Vol 3: 16 Missional Living: The Chaos of Following the Spirit

Following the Spirit can only be described as chaotic when we sense we have lost or are losing control in knowing where we are being led.

We determine a situation is chaotic, when we cannot exert enough influence to ensure the outcomes we desire. Exercising effective leadership has much to do with bringing order out of chaos – but I suspect it has little to do with being open to the leading of the Spirit.

Margaret Wheatley, a number of years ago in writing, Leadership and the New Science, remarked that leadership is all about control.

“All this time, we have created trouble for ourselves in organizations by confusing control with order. This is no surprise, given that for most of its written history, leadership has been defined in terms of its control functions. Lenin spoke for many leaders when he said: ‘Freedom is good, but control is better.’ And our quest for control has been oftentimes as destructive as was his. If people are machines, seeking to control us makes sense. But if we live with the same forces intrinsic to all other life, then seeking to impose control through rigid structures is suicide. If we believe that there is no order to human activity except that imposed by the leader, that there is no self-regulation except that dictated by policies, if we believe that responsible leaders must have their hands into everything, controlling every decision, person, and moment, then we cannot hope for anything except what we already have a treadmill of frantic efforts that end up destroying our individual and collective vitality.” (pp. 24-25)

Control and order are two different characteristics. As leaders we often seek order shaped through our exercise of our control – but it is an order that is only orderly for us – for others all they experience is being controlled, a loss of freedom, a loss of their humanity, a being less than human.

Yet, when we are not in control, we determine that a situation is chaotic, but control has little to do with order – the Spirit brings order, often times an order with which we are unfamiliar – and due to that unfamiliarity and our discomfort with that unfamiliarity, we may tend to conclude that the way of the Spirit is chaotic.

But Paul expresses in his first letter to the church in Corinth – “For God is not a God of disorder, but of peace” (1 Cor. 14:33).

Missional living, I contend, is a way of living that learns to become comfortable with us not having control or being in control, but learning to be open to the guiding of the Spirit in our lives. When I am willing to surrender my having control in order to be open to the moving of the Holy Spirit, then I am open to see ministry that is not shaped by my agenda, but instead, as being ordered and shaped by the Spirit. I am learning, as someone described, to live with a non-anxious presence being open to the serendipities of the Spirit encountering and engaging others in order to witness and participate in the reconciling and re-creating of lives.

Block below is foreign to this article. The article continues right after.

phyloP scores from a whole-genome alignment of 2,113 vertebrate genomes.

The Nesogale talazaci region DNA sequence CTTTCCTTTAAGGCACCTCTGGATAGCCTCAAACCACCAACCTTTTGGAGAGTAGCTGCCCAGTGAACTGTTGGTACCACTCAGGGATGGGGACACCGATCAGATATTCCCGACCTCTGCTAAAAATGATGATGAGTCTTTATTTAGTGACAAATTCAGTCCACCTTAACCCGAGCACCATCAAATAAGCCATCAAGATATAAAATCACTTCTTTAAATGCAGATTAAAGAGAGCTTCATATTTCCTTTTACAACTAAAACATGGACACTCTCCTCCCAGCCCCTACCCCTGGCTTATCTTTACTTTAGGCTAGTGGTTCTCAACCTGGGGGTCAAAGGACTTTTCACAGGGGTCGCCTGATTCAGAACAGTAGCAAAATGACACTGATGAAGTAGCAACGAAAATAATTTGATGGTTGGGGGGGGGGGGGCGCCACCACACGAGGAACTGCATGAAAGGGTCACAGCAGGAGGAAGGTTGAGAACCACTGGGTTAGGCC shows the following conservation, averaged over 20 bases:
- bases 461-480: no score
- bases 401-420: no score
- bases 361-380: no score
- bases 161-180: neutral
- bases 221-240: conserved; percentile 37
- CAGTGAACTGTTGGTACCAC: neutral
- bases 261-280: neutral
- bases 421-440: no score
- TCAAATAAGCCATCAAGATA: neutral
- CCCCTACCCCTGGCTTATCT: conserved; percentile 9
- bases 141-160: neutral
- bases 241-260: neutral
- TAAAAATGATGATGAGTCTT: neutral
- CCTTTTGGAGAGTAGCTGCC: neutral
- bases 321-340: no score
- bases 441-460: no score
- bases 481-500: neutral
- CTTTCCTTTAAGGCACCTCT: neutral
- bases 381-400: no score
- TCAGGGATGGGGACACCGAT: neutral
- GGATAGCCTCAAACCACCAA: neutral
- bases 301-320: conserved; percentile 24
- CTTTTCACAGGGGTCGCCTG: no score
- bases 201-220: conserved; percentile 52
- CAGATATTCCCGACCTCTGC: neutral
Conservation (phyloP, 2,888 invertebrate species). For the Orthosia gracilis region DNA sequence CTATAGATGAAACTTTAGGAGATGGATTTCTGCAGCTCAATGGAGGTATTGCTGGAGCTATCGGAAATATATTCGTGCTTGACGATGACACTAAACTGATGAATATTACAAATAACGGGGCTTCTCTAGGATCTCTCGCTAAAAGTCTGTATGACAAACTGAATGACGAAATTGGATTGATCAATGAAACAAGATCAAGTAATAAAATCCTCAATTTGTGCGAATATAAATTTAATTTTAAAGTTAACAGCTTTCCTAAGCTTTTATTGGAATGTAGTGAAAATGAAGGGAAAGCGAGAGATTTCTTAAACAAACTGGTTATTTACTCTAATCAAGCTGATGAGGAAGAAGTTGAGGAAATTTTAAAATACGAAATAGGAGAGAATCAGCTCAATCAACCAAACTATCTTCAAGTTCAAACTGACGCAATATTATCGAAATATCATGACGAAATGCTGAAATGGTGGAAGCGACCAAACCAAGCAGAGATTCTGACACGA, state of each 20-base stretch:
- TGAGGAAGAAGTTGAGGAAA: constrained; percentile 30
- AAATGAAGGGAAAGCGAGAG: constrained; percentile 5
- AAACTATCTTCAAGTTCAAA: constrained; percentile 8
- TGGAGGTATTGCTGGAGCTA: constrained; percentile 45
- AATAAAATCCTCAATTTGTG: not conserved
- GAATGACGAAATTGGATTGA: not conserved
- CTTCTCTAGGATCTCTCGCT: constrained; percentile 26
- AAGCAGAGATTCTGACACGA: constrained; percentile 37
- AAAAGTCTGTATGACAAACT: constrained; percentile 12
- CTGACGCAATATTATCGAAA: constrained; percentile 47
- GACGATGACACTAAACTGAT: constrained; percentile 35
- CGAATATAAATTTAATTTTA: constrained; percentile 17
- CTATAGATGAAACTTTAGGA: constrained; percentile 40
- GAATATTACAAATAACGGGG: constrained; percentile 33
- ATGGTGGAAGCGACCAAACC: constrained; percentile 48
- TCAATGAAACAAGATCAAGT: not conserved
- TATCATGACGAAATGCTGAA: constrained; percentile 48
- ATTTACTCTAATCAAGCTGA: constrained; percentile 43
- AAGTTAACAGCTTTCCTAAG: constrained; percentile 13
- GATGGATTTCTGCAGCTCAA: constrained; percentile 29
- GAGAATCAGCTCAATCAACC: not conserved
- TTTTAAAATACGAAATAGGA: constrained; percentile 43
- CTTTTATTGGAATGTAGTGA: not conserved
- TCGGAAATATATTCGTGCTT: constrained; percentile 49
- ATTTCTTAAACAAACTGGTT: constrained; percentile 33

To relinquish control is to relinquish the fantasy that I know how to order the world, and to submit myself to the moving of the Spirit is to be set free to explore ways of being human with others that I never thought possible through me – it is amazing what the Spirit is set free to do through me when I do not erect barriers of “control” or “how things have to be.” To live missionally, to be open to the Spirit’s leading, may seem to be chaotic to my sense of order and direction, but I am discovering that to seek to insert my control into relationships and situations is to bring chaos to the way of peace in which the Spirit is at work in the world in making all things new.

O, Lord, help me each and every day be open to be shaped by the non-anxious presence of your Spirit to participate with you in reconciling and recreating human lives and in making all creation new.

  1. Diane Ratliff says:

    Oh boy, what a message i see how my often need to control is very contrary to the working of the Spirit HE must be the control thanks diane

  2. Diane Ratliff says:

    I also read the World Press clip-on from one of your messages. This content as I understand it, reflects the on-going issue with our churches today (in my opinion)–God’s Mission as reflected by lives and LIVING THE MISSION—or numbers (as reflected by counts of people/programs in progress/numbers-numbers-numbers!!) This often makes me wonder about the scripture that states —DO GOOD –don’t talk and brag about it–etc–I wish I could think of the correct passage and words right now!! thanks RO

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